n MNASSA : Monthly Notes of the Astronomical Society of South Africa - Plough northwards, to the Big Dipper : deep-sky delights
|Article Title||Plough northwards, to the Big Dipper : deep-sky delights|
|© Publisher:||Astronomical Society of Southern Africa (ASSA)|
|Journal||MNASSA : Monthly Notes of the Astronomical Society of South Africa|
|Publication Date||Apr 2009|
|Pages||78 - 83|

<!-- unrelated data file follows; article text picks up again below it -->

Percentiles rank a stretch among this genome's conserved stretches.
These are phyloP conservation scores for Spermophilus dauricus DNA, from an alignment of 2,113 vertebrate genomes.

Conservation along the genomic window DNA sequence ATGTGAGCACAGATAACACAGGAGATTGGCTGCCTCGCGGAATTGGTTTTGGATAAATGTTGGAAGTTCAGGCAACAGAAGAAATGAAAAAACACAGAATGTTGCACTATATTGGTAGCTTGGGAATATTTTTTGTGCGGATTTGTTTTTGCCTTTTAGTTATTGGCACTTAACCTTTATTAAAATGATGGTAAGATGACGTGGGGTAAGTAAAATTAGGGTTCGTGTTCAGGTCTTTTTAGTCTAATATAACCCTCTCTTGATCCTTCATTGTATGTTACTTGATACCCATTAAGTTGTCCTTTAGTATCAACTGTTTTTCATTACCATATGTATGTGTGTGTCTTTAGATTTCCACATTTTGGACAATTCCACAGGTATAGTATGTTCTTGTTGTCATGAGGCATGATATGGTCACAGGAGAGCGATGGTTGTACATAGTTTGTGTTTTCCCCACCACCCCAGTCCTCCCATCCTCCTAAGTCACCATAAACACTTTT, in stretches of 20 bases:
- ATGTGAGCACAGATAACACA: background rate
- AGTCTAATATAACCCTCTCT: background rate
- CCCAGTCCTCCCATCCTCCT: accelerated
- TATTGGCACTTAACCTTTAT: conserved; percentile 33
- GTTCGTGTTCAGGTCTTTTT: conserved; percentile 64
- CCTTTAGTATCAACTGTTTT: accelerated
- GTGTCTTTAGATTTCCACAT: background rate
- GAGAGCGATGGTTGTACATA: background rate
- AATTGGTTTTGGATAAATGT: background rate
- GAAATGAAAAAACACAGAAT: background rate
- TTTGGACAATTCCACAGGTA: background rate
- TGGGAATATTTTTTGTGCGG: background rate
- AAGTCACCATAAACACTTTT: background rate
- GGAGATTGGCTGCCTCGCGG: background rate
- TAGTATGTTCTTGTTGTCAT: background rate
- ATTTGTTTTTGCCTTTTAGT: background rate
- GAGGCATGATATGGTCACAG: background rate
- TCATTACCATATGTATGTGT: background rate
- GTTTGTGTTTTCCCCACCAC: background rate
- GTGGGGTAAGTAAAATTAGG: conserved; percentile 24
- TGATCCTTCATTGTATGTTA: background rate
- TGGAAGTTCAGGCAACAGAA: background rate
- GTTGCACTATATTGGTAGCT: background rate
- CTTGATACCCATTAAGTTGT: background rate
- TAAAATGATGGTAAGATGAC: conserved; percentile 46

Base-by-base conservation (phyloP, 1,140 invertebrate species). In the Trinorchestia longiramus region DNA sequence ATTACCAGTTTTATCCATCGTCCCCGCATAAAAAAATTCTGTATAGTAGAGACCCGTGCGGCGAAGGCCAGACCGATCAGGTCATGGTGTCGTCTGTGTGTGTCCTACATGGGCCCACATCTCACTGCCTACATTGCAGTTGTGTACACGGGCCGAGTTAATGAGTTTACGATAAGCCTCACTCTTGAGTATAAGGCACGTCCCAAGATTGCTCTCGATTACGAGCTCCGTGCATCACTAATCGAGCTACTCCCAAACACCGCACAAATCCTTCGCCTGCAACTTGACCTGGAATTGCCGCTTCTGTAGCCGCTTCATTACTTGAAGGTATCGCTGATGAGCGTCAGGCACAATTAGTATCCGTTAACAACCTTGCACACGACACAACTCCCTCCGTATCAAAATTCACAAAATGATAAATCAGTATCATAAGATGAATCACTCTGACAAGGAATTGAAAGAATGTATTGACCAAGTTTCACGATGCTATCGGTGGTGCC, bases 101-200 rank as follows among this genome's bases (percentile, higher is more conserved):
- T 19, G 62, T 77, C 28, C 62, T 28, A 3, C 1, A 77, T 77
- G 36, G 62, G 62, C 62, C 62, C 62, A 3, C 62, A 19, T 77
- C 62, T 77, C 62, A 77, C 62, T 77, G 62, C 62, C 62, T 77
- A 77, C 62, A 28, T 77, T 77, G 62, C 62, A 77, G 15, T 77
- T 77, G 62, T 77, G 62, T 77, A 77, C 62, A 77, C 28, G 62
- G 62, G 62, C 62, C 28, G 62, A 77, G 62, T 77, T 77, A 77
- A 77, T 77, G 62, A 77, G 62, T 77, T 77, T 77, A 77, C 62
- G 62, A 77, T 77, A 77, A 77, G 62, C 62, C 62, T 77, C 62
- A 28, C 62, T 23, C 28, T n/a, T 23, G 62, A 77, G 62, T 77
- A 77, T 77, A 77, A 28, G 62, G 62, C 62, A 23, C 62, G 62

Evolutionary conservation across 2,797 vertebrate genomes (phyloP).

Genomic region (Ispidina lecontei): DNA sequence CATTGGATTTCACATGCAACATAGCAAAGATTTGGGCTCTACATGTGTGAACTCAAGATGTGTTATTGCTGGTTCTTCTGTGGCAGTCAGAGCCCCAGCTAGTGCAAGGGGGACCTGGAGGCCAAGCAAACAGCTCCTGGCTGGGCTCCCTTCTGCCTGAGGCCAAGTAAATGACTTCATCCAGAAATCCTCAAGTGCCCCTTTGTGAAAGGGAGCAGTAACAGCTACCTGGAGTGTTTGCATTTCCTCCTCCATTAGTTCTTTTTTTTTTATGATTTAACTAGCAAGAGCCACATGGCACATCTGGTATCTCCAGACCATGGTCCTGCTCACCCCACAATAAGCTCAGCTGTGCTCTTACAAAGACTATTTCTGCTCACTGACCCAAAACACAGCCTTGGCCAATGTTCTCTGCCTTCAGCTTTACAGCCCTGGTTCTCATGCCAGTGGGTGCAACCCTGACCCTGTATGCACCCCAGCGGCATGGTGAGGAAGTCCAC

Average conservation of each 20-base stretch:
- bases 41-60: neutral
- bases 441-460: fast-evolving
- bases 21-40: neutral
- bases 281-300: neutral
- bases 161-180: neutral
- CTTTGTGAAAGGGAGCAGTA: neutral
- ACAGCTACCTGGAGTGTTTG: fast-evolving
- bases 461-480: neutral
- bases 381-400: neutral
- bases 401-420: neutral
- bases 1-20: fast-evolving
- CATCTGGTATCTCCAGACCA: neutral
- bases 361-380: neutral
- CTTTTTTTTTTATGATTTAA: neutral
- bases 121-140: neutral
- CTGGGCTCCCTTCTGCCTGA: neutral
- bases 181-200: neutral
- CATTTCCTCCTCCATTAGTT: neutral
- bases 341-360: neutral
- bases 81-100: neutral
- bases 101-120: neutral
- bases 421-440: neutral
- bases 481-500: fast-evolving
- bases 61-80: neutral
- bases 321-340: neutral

Ursa Major, the Big Dipper or Big Bear, also known as the Plough, is essentially a northern constellation. (For the purpose of this article I will refer to this constellation by its more common name, the Big Dipper.) This constellation is only just visible low down on the northern horizon as we approach autumn here in the southern hemisphere but is totally invisible from positions further south. Thanks to my favourably situated northern observatory the greater part of the constellation's seven brightest stars, representing the shape of a Big Dipper, are visible to me as a bonus.
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